Our church youth mission trip came up with an interesting fundraiser idea where they land a flock of flamingos in your yard. They "sell" various levels of insurance to either ensure they leave quickly or perhaps don't land at all. Once landed, you "buy" cleanup and direct the flock to another member of the congregation. Since my wife is staff, we were unable to purchase insurance and last night they landed. I think this guy is their leader.
I use it everyday in my job and it provides a wealth of opportunities for our business, but tonight I found one more reason to love it at home. After my last project of removing the hard disk from my MythTV frontend, I still have an issue of migrating my backend system to CentOS. A blind upgrade is a scary prospect on a fully working system so I'm loathe to just stick the disk in and see what happens.
The free virtualization software from Sun. In no time at all I had installed that old noisy 10GB hard disk into an external USB case, attached it to my PC, and allocated the drive to the virtual machine and booted to the CentOS installation DVD. With this I can test an upgrade from Fedora Core 6 to CentOS 5 on a system that is reasonably similar to my backend and see if there are any major issues. If something goes horribly wrong, no harm done and none of this testing required any hardware on my part other than the drive itself.
Had a great time camping this weekend. It was nice to get away with friends and simply relax. God blessed us with rain only in the wee hours of the morning despite the weather reports predicting otherwise. I was also glad to get out with the camera and snapped a couple nice pictures (see more at the Flickr link on the right) including this 10 second exposure that I tweaked a bit from the RAW shot before uploading.
I finished my "quiet the living room" project. It was actually alot easier than I expected. As I noted before, my goal was to remove the somewhat noisy hard disk from my home theater PC and replace it with a silent compact flash card. I ended up choosing the Ridata 8GB 233x CF card as my drive. It seemed to get good reviews and I was impressed that the company took the time to respond to people's problems on the newegg.com website.
Once I got the drive, I was pleased to find that my card reader that I had installed in the machine that used a USB connection was supported quite well as a boot device. I had also decided to change from Fedora Core to CentOS as my operating system. This was done mostly because Fedora is a quickly moving target of releases and updates while CentOS goes through less transformations. Since I don't update the OS of the PC often, this fit better in my plans. Other than that, they are nearly identical, having both stemmed from the venerable RedHat distribution.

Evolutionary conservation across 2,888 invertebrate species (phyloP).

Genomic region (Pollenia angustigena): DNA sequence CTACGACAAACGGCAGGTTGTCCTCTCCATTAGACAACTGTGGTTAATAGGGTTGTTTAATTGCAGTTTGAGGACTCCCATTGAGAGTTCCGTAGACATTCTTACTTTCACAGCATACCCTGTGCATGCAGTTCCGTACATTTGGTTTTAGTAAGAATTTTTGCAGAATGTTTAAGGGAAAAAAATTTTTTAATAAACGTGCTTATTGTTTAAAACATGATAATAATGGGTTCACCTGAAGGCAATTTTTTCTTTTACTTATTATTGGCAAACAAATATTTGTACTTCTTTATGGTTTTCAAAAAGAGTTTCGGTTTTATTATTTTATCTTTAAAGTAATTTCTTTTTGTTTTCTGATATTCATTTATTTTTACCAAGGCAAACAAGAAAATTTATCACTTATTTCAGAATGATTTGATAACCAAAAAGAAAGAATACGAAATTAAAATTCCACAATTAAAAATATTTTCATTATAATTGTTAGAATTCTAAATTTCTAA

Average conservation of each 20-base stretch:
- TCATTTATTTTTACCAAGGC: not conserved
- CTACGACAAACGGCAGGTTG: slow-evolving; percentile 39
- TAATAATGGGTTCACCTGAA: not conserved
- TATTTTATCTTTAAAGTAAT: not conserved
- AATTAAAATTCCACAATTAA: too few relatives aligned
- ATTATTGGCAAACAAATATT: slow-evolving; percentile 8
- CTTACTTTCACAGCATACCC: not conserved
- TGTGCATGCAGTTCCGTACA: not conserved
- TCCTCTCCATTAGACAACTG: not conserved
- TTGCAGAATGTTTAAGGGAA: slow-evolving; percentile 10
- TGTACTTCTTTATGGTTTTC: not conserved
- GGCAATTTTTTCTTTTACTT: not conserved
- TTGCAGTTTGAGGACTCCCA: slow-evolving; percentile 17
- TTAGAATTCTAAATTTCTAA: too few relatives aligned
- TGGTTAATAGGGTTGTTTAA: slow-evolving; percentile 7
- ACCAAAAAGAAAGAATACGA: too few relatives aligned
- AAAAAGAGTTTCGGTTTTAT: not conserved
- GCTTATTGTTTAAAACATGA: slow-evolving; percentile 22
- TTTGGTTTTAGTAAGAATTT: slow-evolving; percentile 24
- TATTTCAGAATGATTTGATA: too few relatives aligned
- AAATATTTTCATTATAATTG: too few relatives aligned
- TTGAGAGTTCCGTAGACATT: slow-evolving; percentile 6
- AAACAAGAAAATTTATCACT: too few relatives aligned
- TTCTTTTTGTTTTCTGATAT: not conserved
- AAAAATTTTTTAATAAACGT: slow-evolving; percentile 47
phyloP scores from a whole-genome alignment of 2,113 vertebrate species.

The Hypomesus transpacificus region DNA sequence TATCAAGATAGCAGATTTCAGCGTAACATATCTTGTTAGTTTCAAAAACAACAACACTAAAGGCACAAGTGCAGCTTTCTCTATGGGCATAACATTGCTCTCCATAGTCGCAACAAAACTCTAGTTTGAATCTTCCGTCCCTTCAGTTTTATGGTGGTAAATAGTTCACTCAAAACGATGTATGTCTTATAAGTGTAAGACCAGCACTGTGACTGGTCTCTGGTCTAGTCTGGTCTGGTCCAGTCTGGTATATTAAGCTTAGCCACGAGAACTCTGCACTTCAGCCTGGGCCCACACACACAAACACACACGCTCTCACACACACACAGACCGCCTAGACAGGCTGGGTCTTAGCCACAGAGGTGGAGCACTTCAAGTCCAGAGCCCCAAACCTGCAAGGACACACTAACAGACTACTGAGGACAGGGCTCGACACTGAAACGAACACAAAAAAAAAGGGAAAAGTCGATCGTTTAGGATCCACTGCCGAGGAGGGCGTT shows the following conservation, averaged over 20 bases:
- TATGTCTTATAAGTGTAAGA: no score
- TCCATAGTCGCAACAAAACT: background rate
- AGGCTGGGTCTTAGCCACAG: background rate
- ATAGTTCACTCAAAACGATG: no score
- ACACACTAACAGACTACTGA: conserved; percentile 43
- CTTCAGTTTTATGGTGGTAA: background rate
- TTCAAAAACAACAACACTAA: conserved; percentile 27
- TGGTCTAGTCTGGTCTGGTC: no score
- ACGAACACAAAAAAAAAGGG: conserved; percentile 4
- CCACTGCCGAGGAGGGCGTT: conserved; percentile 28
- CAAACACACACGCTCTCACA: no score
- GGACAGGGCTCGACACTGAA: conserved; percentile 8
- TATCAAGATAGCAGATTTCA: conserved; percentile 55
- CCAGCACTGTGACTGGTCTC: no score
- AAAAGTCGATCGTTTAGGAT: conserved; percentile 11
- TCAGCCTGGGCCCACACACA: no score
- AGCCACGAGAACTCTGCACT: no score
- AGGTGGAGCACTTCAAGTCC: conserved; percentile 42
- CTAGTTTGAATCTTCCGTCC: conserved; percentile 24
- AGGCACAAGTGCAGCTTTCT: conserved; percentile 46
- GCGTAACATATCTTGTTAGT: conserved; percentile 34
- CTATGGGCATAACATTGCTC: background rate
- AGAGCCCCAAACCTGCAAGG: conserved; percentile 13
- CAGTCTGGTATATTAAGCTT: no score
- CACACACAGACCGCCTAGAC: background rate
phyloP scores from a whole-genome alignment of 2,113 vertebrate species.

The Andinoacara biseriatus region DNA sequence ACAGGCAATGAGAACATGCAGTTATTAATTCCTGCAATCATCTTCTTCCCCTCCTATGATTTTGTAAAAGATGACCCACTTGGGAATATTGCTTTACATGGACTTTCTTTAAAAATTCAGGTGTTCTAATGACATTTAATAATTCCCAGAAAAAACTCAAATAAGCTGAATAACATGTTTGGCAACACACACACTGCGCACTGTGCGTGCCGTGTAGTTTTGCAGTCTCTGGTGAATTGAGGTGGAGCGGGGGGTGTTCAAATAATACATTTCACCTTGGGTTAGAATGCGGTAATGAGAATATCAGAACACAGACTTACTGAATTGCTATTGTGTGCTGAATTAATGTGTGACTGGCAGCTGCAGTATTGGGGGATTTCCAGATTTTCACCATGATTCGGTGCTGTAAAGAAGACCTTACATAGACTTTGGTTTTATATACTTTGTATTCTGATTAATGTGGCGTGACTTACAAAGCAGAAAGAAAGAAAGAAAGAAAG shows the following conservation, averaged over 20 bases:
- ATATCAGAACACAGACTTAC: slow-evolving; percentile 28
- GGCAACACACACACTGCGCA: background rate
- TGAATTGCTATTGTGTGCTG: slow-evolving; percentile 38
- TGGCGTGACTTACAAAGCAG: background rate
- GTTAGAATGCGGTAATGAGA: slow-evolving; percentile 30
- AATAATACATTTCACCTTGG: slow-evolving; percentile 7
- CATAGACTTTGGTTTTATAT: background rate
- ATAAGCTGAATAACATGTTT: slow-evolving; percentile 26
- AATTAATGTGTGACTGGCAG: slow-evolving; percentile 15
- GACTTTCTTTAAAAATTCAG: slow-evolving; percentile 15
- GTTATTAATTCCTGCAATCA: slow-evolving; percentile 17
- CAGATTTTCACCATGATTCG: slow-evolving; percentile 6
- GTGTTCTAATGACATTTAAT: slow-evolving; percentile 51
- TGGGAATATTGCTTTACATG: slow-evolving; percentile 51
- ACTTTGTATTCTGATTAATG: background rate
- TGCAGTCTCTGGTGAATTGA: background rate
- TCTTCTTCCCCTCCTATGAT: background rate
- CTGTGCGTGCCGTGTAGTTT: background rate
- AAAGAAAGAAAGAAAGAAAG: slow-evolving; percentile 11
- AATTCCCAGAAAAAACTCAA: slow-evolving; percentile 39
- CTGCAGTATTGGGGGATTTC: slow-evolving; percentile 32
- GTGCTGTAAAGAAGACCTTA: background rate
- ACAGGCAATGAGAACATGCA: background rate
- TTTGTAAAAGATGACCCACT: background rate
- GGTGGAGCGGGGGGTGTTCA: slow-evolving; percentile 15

Installing the OS was simple and I was again pleased to find that the 233x CF card performed nearly as well as my aging 10GB hard disk. With the OS installed, getting the drivers and applications reinstalled was simple (I've done it so many times now it's old hat). We watched two nights of So You Think You Can Dance in HD on it now, and haven't had any problems. The only question now is whether I can turn down the CPU fan any to reduce that noise. Maybe with less heat in the case from the drive that might work.
All in all, not a bad $40 upgrade. The only issue is that sometimes on boot, the drive isn't recognized or has some kind of error. I think this is due to the aforementioned USB reader not being initialized quick enough during the boot. I will probably end up buying a CF to IDE adapter so that the flash drive appears like a normal hard disk to the OS. This should eliminate that issue or at least remove that as a possibility and point me towards other possible causes.
It seems in my tech life that I always have some little project I'm working on. My last was a Linux router/firewall/proxy server to use to manage the Internet access at home for the kids. It seemed to work rather well except for one day it freaked out and just quit connecting to my AT&T DSL. Ultimately, AT&T provides a decent set of parental control software that lets me manage not only websites but instant messaging contacts that ended being a better system for me than the Squid access lists. So much for the Linux router project. The hardware now sits in the basement waiting for a new lease on life.
So now I'm searching for my next project.
I have this long standing idea of making a digital picture frame out of an old laptop. The idea lingers but my motivation fades. So instead, I've decided to convert my MythTV (read: homebuilt Tivo) system attached to our TV to boot from a flash drive. I've become obsessed lately with the noise coming from the unit so I'm looking to drop the hard drive from it and boot from the silent flash memory.
We'll see how that goes as the memory should arrive later this week...